International and national calls can be made from hotel rooms, or from central post offices for a slightly lower charge. The negative aspects are that call rates are expensive compared to South Africa, connections can be unavailable and disconnections can occur mid-sentence. Phone cards bought in South Africa or in Southeast Asia can be used in most public pay phones, but if you plan to use these to call from your room – always check the costs and procedure with hotel reception beforehand. If the hotel does enforce a call charge, you will be unable to refute it after making your call. IDD international direct calls from hotel rooms cost approx ZAR18/ minute + surcharge of at least 10%. Operator-assisted calls from central post offices usually have a minimum charge of 3 minutes. If using a phone card to call overseas (from either hotel or post office), dial 171 before the international access code for a lower rate. Vietnam’s country code is 84. From South Africa: dial 0011 84 followed by the area code (omit first zero) then the number.

Mobile Phones

Vietnam uses the GSM mobile network. You will find great coverage in both countries; however, SMS and call rates can be expensive. We recommend that you contact your mobile supplier if you intend to use international roaming during your holiday and ensure you investigate all associated costs before you leave South Africa.

Internet & Email

Internet cafes can be found in all major cities and even in some small towns. This is often the easiest and cheapest way to stay in touch. Most hotels have a business centre with internet access, but at a slightly higher rate.

Time Difference

Vietnam, Cambodia & Laos are 5 hours ahead of South Africa.

Travel Health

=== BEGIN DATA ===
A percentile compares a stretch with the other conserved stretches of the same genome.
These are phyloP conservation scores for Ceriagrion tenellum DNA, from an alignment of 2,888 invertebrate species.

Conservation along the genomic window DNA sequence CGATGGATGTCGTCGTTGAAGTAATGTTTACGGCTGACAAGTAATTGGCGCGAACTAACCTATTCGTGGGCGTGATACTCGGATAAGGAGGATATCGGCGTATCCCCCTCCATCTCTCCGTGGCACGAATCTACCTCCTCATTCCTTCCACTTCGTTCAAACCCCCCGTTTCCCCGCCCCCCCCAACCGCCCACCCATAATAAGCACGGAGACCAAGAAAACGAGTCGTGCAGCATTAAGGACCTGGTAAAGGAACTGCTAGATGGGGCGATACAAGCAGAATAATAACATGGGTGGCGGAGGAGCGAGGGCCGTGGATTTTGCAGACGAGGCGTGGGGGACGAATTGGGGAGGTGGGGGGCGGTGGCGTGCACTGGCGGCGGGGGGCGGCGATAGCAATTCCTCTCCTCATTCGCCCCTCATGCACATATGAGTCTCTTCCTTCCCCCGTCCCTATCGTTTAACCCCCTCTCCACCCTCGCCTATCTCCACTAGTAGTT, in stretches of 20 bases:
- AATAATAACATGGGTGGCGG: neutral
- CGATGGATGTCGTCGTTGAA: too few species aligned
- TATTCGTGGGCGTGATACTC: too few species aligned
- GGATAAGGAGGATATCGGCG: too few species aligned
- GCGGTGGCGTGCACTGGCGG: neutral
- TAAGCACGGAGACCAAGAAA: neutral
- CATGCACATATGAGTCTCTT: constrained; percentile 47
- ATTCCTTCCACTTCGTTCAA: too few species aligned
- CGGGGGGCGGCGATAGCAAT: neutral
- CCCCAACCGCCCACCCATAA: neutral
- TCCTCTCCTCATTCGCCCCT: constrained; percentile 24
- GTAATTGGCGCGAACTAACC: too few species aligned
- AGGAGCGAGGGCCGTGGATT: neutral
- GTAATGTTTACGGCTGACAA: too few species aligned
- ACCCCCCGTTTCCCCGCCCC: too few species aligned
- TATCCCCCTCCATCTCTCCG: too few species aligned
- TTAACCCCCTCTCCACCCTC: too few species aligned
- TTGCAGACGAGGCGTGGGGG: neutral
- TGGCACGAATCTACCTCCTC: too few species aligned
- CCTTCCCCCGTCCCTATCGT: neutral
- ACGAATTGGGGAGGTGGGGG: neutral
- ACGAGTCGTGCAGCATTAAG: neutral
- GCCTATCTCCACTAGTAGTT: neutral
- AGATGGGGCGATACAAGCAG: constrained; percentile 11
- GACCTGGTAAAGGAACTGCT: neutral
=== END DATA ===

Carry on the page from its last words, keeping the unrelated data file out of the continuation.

A health certificate is not required for entry into Southeast Asia. Visit a doctor before travelling. We strongly recommend that you see a doctor for the latest health advice at least six weeks before your holiday to allow time for any necessary vaccinations etc. Remember to take your itinerary with you to the appointment.

Drinking Water

We strongly recommend you do not drink the tap water, and avoid ice in your drinks. There will usually be a kettle or flasks of boiled water in your hotel room and on board trains. Boiled water is suitable for drinking and cleaning teeth. Safe, bottled drinking water is readily available for sale everywhere – from small shops, supermarkets, restaurants and hotels. It is not customary for hotels to provide complimentary bottled drinking water. Always ensure that the seal is unbroken.


Toilet facilities are very basic throughout Asia and it is rare that you will find a ‘western’ style toilet (except in hotels). ‘Squat’ toilets are very common in public places and toilet paper is never supplied. We suggest that you carry toilet paper in your day backpack as well as not turn down the opportunity to use a ‘nice’ toilet when you see one!

Personal Medical Kit

Take all pharmaceutical products that you may require on your tour; do not rely on being able to purchase these during your holiday. You will see pharmacies all over Southeast Asia, but they stock local traditional medicine and many unregulated brands of western medicine. You are also very unlikely to find anyone who can speak English, nor any products with English writing. Consider taking a ‘personal medical kit’ containing any medication or medical equipment you may need during your time in Southeast Asia: All prescribed medication (with a cover note from your doctor), Headache tablets, Anti-diarrhoea tablets, Cold and flu tablets, Travel sickness tablets, Lozenges, Insect repellent and sunscreen, Antibacterial hand wipes and/or hand wash, Spare pair of glasses/contact lenses.